Last year a buyout was announced and I received an email stating I was eligble, I investigated this because I had already put my retirement papers in and was leaving Federal service in November, 30, 2011.  I was told I was still going to be eliglbe and able to receive the buyout even though I was leaving in November .  I left service and emailed and spoke to personel involved in this and received a confirmation letter in latter part of December stating that I would not be receiving the buyout money.  So if anyone of you get an email for a buyout and you are planning on retiring, if you want the money, you better stay in your job until you know for certain you are going to get the money. I had all requirements, I was off the books by the stated time, but because I left in November instead of December, they did not recognize me for the buyout. 

  3. Picknaul says:

    What is the difference between “excepted” employees and the “excepted service”?  Does the competitive service and excepted service operate the same way in a RIF?

    • Retired Navy HR Manager says:

      Employees in the “excepted service” are ones who have received “excepted appointments.”  They are commonly referred to as “excepted employees.”  The “exception” is from having to “compete” for their appointment.  There are a wide variety of excepted appointment types, way too many to address.  As an example, someone appointed under a special hiring authority for handicapped individuals would be “excepted.”  All attorney positions are “excepted.’  Some entire agencies are “excepted.”  In a RIF, excepted service employees do not compete with competitive service employees.  So one or all excepted service employees can be separated and none will have rights to any position held by a competitive service employee.   By the same token, competitive service employees cannot “bump” or “retreat” into an excepted service position.

  4. Retired Navy HR Manager says:

    It’s always better to use voluntary means whenever possible.  I had the experience of helping with the closing an organization with 6300 employees.  Over a two and a half year period, by using VSIP and VERA in a targeted way, offering outplacement services, including an aggressive use of the DoD Priority Placement Program, and openly communicating with our employees, we only had to RIF 600 employees at the day of closure; most of the 600 involuntarily separated were simply waiting to draw severance pay.  In the meantime, we were able to continue to accomplish our mission, albeit in a reduced capacity.  Had we simply conducted a series of RIFs, it’s likely we would have lost our capacity to conduct business early on, due to the chaos RIF creates.  It’s tough for many managers to accept that you can make significant reductions without RIF and that using RIF has both short and long-term damaging effects on an organization.  RIF should be considered a dire last resort when no other options are available; and many better options typically are available.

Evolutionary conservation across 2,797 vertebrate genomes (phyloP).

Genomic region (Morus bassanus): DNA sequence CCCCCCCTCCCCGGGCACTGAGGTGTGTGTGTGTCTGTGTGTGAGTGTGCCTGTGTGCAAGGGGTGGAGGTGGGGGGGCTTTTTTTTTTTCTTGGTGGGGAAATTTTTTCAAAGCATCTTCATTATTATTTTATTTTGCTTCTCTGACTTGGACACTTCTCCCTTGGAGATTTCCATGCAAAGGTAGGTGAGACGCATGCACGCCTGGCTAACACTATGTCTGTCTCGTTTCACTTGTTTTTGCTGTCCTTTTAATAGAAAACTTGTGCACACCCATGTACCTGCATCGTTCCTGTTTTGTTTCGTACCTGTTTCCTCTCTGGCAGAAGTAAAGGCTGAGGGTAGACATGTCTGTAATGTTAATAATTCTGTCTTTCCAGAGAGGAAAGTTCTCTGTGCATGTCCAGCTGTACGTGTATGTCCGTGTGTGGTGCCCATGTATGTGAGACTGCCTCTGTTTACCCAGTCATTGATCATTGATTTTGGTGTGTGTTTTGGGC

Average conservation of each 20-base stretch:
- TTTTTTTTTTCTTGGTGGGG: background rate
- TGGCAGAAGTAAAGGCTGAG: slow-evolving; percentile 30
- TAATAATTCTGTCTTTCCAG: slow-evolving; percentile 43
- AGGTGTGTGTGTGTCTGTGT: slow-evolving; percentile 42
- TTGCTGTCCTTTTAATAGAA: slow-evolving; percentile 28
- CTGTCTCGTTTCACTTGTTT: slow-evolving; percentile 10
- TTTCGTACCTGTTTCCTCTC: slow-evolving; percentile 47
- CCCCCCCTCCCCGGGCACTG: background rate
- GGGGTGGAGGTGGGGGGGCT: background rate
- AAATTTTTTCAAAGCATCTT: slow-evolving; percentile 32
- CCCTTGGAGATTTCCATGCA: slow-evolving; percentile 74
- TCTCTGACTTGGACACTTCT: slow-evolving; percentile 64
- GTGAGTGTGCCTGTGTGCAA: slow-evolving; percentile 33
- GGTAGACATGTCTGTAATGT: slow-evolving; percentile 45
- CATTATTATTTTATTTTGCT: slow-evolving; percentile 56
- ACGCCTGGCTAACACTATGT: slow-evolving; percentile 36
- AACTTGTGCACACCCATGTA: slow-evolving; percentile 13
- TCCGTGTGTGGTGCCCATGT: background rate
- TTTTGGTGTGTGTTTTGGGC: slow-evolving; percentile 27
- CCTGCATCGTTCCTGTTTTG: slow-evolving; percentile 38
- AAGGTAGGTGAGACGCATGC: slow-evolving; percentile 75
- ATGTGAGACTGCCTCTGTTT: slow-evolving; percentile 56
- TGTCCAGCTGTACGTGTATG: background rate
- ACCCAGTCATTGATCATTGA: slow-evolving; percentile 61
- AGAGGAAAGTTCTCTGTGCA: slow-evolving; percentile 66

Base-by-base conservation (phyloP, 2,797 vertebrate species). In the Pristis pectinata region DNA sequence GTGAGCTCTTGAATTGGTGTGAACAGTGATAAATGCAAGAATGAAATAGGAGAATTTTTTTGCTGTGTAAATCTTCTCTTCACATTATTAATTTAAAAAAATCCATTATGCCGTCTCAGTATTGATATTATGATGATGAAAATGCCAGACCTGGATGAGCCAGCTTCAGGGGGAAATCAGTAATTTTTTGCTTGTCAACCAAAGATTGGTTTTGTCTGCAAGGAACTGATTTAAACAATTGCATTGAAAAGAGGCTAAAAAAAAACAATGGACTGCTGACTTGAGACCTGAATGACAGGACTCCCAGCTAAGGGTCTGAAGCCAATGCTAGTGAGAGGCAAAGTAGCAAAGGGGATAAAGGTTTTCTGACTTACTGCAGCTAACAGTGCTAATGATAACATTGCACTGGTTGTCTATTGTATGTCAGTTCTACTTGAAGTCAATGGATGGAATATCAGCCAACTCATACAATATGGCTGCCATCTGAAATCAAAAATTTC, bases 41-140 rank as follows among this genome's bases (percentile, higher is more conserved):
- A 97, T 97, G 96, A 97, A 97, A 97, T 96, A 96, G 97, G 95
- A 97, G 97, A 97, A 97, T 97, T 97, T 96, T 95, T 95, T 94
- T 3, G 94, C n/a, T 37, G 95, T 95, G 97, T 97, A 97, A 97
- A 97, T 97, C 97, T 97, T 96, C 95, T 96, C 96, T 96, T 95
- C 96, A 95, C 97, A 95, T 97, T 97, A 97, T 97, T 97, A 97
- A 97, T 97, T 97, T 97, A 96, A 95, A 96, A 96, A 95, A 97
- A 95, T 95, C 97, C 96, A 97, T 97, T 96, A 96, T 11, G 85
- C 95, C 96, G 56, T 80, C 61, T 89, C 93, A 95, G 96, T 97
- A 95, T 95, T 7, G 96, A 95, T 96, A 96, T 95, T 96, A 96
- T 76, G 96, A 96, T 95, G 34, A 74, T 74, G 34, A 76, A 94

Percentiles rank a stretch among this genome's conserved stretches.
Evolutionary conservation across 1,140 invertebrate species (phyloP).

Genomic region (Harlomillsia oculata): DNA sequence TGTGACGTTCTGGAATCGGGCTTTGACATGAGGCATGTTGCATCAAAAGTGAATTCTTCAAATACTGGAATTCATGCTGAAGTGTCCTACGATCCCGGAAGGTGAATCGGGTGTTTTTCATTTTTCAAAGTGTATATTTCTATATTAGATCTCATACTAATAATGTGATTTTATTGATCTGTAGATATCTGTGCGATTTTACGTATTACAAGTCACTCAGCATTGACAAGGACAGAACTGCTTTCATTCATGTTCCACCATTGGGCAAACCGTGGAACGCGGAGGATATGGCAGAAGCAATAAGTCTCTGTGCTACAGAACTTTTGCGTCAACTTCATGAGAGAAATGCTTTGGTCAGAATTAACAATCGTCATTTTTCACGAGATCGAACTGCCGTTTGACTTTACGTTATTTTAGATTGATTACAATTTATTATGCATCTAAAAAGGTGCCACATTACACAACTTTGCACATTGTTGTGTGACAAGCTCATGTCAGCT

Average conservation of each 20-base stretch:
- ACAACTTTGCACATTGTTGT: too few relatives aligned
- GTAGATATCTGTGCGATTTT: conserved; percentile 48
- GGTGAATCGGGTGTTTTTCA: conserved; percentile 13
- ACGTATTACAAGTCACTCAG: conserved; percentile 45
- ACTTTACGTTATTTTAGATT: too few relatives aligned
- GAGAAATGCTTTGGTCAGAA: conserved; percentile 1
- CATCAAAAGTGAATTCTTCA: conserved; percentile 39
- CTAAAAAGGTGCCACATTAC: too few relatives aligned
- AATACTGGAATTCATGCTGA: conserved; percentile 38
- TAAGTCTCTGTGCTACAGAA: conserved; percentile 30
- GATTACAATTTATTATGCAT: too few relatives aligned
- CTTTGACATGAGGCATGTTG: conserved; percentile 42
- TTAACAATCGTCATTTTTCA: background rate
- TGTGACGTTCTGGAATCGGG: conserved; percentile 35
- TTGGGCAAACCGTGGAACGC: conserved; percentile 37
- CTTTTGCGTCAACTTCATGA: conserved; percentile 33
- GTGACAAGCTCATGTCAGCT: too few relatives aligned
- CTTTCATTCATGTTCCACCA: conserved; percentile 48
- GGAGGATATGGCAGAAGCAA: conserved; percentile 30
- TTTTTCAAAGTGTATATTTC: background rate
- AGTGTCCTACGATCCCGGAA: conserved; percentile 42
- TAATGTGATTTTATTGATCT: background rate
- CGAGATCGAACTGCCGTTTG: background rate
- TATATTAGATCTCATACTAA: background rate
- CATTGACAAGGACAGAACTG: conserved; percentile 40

• Japygid says:

      Well said.  Regarding the RIF at my organization, I attended a meeting with the GS-15 director months beforet the “drop dead” date and she asked me if I had any questions.  I asked her what would happen if the organization staffing level dropped to the desired level (280) and the incumbents in some of the targeted positions were not gone.  She said yes, there would still be a RIF.  So much for management honesty.  (By the way, it is easy for me to remember this, because I was in a targeted position, and to the best of my memory I did not get RIFed!)

  5. HR Manager (Retired) says:

    RIF, VSIP and VERA are programs of last resort when it comes
    to managing the size of an agency’s workforce. 
    Remembering that reductions in workforce size are never “last minute breaking
    news”, agencies should start controlling backfilling vacancies and managing
    their fill rate (how long it takes to actually fill a vacancy) as soon as they
    receive notification of pending manpower cuts. 
    By doing this agencies can better control both impact on their workforce
    and workload.  Yes, this requires some
    thought and action by management, budget and HR but those in these positions
    should remember that workforce management is a significant part of their job.  When an agency immediately jumps to RIF, VSIP